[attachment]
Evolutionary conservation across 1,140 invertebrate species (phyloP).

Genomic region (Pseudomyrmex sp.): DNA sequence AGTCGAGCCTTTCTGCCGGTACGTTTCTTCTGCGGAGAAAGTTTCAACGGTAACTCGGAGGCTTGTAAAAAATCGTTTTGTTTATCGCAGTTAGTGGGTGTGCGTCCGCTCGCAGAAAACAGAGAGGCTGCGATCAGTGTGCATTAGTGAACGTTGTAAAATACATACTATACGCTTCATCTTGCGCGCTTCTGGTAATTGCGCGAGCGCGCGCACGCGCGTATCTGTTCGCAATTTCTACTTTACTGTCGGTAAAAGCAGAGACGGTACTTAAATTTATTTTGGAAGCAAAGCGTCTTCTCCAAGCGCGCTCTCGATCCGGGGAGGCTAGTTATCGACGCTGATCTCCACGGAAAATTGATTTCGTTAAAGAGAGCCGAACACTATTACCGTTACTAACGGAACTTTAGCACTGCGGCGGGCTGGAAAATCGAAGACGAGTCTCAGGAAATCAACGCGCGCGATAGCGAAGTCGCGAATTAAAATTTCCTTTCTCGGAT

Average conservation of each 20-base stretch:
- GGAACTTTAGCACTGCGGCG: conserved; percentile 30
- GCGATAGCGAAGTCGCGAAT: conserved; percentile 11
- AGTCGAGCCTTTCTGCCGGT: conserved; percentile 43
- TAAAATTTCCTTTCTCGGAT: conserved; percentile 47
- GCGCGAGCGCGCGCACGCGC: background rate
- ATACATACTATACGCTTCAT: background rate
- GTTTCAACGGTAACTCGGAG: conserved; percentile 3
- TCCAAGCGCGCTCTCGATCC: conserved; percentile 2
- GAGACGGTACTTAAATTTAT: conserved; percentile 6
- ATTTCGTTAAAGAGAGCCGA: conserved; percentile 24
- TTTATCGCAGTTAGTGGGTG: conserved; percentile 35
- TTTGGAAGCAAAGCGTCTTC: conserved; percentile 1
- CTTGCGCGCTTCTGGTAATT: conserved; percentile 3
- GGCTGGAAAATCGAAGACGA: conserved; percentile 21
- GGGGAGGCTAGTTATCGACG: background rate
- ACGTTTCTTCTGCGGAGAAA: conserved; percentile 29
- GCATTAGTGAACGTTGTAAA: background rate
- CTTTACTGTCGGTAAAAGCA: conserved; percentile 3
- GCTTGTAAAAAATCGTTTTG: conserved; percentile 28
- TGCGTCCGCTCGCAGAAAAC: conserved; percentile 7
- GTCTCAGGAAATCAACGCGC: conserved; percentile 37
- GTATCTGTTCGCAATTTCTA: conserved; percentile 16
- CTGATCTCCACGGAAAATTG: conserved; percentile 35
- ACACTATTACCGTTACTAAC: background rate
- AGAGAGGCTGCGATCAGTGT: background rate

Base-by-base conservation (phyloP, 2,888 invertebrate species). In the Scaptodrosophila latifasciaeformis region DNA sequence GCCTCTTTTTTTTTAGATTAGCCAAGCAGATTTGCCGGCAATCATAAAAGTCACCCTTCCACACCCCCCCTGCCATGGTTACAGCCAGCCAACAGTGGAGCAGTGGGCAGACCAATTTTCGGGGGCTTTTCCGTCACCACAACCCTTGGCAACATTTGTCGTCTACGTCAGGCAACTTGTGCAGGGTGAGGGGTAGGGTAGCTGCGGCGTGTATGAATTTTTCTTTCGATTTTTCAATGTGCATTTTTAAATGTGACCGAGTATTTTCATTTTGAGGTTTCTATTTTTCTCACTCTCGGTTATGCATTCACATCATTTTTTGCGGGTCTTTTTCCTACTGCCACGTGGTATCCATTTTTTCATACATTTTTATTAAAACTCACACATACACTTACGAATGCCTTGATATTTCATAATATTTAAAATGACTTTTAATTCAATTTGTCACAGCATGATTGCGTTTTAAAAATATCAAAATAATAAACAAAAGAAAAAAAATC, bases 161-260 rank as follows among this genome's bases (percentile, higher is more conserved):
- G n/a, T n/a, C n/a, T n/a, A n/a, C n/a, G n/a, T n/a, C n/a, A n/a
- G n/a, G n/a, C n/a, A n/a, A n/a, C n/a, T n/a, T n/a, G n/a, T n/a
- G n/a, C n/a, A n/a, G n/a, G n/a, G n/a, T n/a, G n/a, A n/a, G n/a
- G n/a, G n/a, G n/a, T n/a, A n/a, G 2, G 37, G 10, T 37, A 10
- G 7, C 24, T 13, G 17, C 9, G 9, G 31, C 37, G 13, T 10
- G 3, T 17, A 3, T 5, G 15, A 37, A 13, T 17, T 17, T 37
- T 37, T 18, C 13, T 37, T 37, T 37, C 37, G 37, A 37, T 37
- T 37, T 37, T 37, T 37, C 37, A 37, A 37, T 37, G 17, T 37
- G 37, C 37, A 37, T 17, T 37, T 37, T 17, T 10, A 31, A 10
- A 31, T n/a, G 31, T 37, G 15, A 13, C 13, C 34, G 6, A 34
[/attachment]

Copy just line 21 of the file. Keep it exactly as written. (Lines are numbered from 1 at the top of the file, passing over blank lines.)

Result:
- CTTTACTGTCGGTAAAAGCA: conserved; percentile 3